is that normal crp 14

Q: Is CRP 14 mg/L a normal level if I’m having joint pain?


I’m having joint pain and the CRP test value is 14 mg/l. Is it a normal level?


The short answer is No, CRP value of 14 mg/l is not normal but it is not high enough to tell that you have ongoing chronic inflammation, but can tell that the inflammation is fading or weak infection or just a false value that is should be higher, and details are below…

If you test high-sensitive-CRP the normal level is up to 3, hence the 14 is 4 times higher than normal
but if the CRP test is done with the latex method the normal is up to 10, hence 14 is mildly elevated.

CRP levels will rise rapidly within the first 6 to 8 hours after the onset of acute infection and inflammations and CRP reading decrease quickly about 19 hours (a half-life) after initiation of a successful treatment course, and therefore it is a better helpful tool for bacterial infections and antibiotic treatments.

Another thing is that the CRP test may go up too much if there is a tissue inflammation flare-up like in rheumatoid arthritis flare-up.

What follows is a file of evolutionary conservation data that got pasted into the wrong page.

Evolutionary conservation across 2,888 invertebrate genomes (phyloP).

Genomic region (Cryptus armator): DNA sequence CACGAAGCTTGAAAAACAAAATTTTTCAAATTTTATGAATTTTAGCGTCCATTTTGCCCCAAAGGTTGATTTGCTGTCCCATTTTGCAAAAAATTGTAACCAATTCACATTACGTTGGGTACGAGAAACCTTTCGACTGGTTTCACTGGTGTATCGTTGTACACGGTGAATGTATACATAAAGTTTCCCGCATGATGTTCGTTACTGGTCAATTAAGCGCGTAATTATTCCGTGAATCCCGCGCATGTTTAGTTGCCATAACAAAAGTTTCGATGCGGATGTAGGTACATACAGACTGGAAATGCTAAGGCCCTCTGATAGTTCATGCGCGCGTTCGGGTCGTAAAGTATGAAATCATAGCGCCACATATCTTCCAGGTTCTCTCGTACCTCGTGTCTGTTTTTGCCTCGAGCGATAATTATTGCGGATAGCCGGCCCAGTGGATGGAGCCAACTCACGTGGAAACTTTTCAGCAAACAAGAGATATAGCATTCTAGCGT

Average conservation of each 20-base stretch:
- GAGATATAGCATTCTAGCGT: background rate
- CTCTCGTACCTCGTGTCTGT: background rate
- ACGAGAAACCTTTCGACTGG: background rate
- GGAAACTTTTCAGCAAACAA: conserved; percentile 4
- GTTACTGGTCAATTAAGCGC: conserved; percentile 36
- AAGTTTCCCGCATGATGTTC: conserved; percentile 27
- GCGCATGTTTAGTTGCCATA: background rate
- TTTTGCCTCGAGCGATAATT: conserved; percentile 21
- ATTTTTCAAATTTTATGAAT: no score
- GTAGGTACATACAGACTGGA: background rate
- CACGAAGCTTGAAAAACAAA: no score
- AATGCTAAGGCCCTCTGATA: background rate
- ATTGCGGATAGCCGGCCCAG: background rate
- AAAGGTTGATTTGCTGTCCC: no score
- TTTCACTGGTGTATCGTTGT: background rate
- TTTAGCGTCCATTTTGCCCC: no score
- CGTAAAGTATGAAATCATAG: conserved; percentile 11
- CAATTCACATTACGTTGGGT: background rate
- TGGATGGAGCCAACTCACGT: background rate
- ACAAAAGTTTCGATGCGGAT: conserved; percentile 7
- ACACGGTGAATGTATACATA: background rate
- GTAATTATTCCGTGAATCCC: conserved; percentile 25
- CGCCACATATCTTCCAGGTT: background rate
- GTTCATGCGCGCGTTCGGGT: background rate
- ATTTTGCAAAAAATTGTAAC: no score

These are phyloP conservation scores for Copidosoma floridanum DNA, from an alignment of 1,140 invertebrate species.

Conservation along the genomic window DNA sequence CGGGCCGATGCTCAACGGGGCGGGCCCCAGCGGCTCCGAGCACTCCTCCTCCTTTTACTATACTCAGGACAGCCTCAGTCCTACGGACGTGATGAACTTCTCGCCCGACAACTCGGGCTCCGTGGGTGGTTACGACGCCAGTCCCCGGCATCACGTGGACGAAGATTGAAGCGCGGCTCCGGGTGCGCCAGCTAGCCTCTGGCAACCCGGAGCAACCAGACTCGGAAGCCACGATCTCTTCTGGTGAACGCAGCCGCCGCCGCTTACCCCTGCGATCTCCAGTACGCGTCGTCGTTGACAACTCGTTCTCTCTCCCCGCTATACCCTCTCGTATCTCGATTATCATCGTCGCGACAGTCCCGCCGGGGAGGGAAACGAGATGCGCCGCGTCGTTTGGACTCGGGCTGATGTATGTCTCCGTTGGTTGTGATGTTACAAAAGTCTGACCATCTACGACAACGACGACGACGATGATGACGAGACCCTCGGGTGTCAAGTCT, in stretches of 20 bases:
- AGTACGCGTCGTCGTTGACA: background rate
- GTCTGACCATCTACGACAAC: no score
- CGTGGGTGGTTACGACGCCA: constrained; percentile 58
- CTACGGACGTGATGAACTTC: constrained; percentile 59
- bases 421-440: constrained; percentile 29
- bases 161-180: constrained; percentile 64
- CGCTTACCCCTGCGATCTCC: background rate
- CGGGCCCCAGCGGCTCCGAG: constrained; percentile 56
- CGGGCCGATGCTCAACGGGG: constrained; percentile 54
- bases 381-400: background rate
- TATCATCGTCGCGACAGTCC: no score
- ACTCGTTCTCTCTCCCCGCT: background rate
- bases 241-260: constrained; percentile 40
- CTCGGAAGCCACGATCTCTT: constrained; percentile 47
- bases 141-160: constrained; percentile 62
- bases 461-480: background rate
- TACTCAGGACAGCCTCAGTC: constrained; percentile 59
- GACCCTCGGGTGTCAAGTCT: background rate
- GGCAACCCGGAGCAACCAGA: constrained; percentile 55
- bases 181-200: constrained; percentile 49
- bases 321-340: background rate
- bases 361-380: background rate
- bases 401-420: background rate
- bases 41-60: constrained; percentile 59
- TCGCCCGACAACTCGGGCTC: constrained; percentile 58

What causes CRP levels to be slightly higher than normal without inflammation?

  1. Obesity
  2. Lack of exercise
  3. Cigarette smoking
  4. Diabetes

Because CRP is not specific to RA, some people with RA may have normal CRP levels, many other tests can predict the reasons for joint pain better than the general inflammatory markers like the CRP test, such joint pain tests may include:

  1. ACCP and RF tests: which used for investigation if the joint pain is due to rheumatoid arthritis disease.
  2. Sed Rate test: is a better indicator for chronic inflammatori episodes than CRP test.
  3. Uric acid test: which indicating how high is the uric acid in the bloodm which means their are too much uric acid in the blood that can deposit in the joints and cause inflammation and painful sensation, medically called Gout.
  4. Thyroid tests: to investigate if there is Hypothyroidism (underactive thyroid) which responsible for some kind of joint inflammation.
  5. ANA test: to predict if you have any sign of abnormal immunity behaviour or not?
  6. LE cells and dsDNA tests: used for predecting the lupus erythromatosus disease.

X-ray imaging is the first step for diagnosis of joint pain, and using the blood tests comes after that to complete, approve, or exclude the etiological causes.

What causes false-negative CRP levels?

What causes a mild increase in CRP levels while it should be higher?

Certain medicines can falsely cause CRP levels in the blood to be lower than normal or become lower than they should be. These include taking antibiotics, aspirin, steroids, and nonsteroidal anti-inflammatory drugs (NSAIDs) {which are widely used for relieving pain, reduce inflammation, and bring down a high temperature}.

Types of NSAIDs include:

  • ibuprofen.
  • naproxen.
  • diclofenac.
  • celecoxib.
  • mefenamic acid.
  • etoricoxib.
  • indomethacin.